China Anti-Corruption Watch: Powerful Ex-General Can’t Recall All His Loot

By Larry Ong
Larry Ong
Larry Ong
Larry Ong is a New York-based journalist with Epoch Times. He writes about China and Hong Kong. He is also a graduate of the National University of Singapore, where he read history.
April 2, 2015 Updated: April 7, 2015

Editor’s note: The anti-corruption campaign surging through China is the most significant political event in the country’s recent history. Led by Chinese Communist Party chief Xi Jinping and his deputy Wang Qishan, it has heavily targeted officials closely tied to Jiang Zemin, for years the Party’s behind-the-scenes godfather. The campaign’s non-political aspect has also seen a mass cleansing of corrupt officials at a lower ranks around the country. This regular column documents the assault as events take place.

Xu Caihou, the disgraced top military general who died recently, had a problem recalling exactly how rich he was.

While in shuanggui—an opaque Party disciplinary process for investigated officials—Xu was made to confirm the total value of his possessions, which were brought to light during investigations last year, according to the April issue of Chengming magazine, a Hong Kong publication.

“I don’t remember exactly how much I have,” Xu supposedly said. “It’s impossible to say because I didn’t keep track.”

According to Chengming, Xu’s possessions—hard cash, gold, bonds, jewelry, watches, antiques, paintings, exquisite pistols—and properties—land and residences in 6 Chinese cities—are worth more than 22 billion yuan ($3.5 billion). The former vice chairman of the Central Military Commission had 2 billion yuan ($322.7 million) and foreign currencies totalling 1.5 billion yuan ($246.9 million) on hand.

Found in Xu’s stash were 145 pornographic films and 485 racy magazines; the ex-general also cavorted with female military personnel when he was in shuanggui and receiving treatment for his bladder cancer, Chengming reports.

Bad Rep

A corrupt official who owned up to his sins is notorious in his district for leading a decadent life.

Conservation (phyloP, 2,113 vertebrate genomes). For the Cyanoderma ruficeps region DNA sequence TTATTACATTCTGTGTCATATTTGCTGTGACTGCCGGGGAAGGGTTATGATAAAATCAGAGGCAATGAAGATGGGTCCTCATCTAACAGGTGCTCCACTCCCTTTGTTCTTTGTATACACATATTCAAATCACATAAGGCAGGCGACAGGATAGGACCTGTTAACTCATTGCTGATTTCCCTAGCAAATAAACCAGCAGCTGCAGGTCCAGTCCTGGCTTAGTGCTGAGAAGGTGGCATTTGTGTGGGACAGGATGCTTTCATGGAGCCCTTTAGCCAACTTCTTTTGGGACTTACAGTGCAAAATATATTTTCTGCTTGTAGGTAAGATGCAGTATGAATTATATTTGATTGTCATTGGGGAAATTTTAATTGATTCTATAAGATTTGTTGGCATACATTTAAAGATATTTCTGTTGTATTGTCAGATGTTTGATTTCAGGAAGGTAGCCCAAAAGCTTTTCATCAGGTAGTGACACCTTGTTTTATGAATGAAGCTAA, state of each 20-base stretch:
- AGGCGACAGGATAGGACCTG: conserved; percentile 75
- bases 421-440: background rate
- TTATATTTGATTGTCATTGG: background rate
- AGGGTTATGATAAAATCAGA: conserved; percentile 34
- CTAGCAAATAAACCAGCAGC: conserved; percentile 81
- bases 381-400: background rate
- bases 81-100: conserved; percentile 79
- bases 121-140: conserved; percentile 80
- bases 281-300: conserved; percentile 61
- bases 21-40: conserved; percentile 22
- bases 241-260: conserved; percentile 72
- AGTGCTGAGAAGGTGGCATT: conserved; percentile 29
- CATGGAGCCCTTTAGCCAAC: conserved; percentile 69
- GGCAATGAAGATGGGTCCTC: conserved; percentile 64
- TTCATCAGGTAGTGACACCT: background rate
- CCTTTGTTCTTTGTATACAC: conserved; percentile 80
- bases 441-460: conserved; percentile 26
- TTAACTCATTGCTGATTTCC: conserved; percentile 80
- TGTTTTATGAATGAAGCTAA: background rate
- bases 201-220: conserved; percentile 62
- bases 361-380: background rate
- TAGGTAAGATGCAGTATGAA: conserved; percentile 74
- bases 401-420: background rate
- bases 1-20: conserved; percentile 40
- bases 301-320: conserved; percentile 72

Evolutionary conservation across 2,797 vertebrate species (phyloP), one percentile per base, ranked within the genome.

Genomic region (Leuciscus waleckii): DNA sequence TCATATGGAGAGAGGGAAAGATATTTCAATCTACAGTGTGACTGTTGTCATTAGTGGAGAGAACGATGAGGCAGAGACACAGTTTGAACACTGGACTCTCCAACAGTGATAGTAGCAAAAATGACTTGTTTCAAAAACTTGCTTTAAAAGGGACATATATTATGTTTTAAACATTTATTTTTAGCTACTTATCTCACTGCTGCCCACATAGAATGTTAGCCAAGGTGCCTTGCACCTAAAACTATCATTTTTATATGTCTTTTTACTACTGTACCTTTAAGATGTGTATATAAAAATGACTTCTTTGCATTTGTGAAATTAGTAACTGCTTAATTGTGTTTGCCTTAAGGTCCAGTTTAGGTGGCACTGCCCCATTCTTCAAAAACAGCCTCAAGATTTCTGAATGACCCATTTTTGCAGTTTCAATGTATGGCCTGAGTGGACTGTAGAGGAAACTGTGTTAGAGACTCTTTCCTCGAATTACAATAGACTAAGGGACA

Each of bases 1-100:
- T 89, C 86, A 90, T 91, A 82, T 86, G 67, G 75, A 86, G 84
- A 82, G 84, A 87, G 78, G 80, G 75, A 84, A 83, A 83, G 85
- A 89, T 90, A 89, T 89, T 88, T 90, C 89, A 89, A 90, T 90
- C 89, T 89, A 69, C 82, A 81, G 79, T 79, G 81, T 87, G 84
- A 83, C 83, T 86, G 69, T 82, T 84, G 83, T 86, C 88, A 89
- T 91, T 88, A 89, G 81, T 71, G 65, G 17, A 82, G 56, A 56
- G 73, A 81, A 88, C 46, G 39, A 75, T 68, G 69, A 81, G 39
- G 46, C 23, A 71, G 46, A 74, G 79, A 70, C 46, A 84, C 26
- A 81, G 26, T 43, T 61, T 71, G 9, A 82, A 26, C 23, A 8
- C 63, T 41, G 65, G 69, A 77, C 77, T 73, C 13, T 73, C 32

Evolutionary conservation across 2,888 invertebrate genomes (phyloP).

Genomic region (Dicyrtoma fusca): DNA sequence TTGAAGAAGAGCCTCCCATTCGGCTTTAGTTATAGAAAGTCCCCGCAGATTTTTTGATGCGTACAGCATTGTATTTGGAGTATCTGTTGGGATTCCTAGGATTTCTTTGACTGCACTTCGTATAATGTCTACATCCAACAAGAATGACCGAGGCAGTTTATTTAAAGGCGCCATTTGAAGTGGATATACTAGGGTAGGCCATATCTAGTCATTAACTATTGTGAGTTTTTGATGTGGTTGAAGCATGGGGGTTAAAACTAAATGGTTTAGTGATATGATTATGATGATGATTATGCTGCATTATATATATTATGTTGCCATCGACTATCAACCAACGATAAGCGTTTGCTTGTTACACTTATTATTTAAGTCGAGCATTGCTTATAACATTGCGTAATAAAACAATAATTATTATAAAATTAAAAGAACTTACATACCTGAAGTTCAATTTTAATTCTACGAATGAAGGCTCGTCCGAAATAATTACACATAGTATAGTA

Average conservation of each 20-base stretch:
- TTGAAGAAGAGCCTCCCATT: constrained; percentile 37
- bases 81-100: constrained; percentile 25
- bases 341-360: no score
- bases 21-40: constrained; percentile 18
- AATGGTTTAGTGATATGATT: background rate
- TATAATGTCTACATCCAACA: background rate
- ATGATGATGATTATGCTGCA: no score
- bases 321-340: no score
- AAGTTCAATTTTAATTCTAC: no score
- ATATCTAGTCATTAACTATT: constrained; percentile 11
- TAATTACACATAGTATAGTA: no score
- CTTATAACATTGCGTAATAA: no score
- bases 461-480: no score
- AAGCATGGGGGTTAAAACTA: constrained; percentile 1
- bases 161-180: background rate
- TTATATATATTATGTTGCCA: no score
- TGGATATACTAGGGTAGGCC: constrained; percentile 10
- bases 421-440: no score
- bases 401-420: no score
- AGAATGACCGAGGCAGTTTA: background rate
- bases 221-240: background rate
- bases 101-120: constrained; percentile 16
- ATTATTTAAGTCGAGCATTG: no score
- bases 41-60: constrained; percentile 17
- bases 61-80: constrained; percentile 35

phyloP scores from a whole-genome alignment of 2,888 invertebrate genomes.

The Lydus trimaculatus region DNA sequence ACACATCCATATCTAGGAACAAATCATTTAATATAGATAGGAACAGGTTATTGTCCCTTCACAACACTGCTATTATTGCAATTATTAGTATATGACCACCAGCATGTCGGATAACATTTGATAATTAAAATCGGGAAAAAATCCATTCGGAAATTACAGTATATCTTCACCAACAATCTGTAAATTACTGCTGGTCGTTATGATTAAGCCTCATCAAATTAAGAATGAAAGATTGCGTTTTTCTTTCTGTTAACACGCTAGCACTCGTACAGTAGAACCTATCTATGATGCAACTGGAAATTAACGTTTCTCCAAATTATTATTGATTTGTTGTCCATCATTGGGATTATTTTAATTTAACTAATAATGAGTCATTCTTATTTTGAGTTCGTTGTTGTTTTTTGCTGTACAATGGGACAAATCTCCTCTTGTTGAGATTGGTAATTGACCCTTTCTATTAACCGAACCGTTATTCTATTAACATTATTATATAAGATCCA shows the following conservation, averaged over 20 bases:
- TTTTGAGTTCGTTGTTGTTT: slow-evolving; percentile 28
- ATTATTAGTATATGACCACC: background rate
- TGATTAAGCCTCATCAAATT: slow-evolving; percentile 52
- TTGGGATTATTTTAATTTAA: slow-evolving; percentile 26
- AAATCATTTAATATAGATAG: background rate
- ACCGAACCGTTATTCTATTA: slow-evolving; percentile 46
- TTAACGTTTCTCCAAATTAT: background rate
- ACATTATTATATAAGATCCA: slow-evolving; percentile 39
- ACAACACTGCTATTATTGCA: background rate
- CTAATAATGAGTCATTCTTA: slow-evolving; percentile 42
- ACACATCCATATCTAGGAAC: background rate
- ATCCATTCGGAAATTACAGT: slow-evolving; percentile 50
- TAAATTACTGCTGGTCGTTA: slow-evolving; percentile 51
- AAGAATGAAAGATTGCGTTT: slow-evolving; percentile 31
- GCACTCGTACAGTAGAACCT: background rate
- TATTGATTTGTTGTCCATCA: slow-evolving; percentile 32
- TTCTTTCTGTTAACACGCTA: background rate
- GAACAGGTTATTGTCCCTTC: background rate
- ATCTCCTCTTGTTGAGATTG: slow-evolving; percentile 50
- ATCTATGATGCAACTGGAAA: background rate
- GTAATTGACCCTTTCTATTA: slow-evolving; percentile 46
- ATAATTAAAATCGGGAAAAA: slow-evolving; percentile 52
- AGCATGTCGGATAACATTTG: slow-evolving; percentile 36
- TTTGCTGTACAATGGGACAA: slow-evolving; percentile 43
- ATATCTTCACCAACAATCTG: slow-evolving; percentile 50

Chen Anzhong, the former deputy director of Jiangxi Provincial People’s Congress, confessed to accepting bribes, using his position to advance personal gains, and other misdeeds in December 2014, according to Chinese media China Economic Weekly. He also provided a list of female officials and wrote a lengthy confessional.

“When it comes to having a good time, Chen had no limits,” an entrepreneur in Piangxiang City told China Economic Weekly. The high official loved singing, dancing, visiting prostitutes, going to Macau for gambling sessions, and even taking drugs.

Chen also spent money without batting an eyelid—a Piangxiang businessman who declined to be named said Chen averaged 70,000 to 80,000 yuan ($11,290 to $12,900) a night on food and entertainment, and often paid 20,000 yuan ($3,226) for suppers alone.

Chen’s behavior influenced other officials, who started to copy his lifestyle, China Economic Weekly reports. But with his investigation and purge, these officials are starting to panic for fear of being next.

Airline Troubled

China’s airline industry has finally been hit by Chinese leader Xi Jinping’s anti-corruption campaign.

Four China Southern Airlines executives—company deputy general manager Chen Gang, operations director Tian Xiaodong, deputy general manager of internal services Zhou Yuehai, deputy general manager Xu Jiebo—are suspected of abusing their positions to commit crimes and are being investigated, according to a Jan. 6 public statement by the company.

If found guilty, these executives could have their possessions confiscated and be sentenced to death in serious cases, a legal professional told state-run Meijing Online.

Bits and Pieces

In France, Wu Xiling, a secretary in the Ministry of Commerce China’s Embassy, is being investigated for taking bribes, according to state-run Jinghua Times. Wu’s successor, Wang Shenyang, has also been nabbed for “participating in a company’s golfing event.”

In Guangdong, Pan Shengshen, the former vice chairman of the Guangzhou Committee of the Chinese People’s Political Consultative Conference, and Wang Hong, former president of the Guangdong Provincial Institute of Architectural Design and Research, are being investigated for graft, according to the anti-corruption agency’s website.

The Central Commission for Discipline Inspection’s statement says that both are suspected of taking large bribes. Wang is also suspected of visiting expensive restaurants and luxury private clubs, as well as having intimate relations with several women.

Larry Ong
Larry Ong is a New York-based journalist with Epoch Times. He writes about China and Hong Kong. He is also a graduate of the National University of Singapore, where he read history.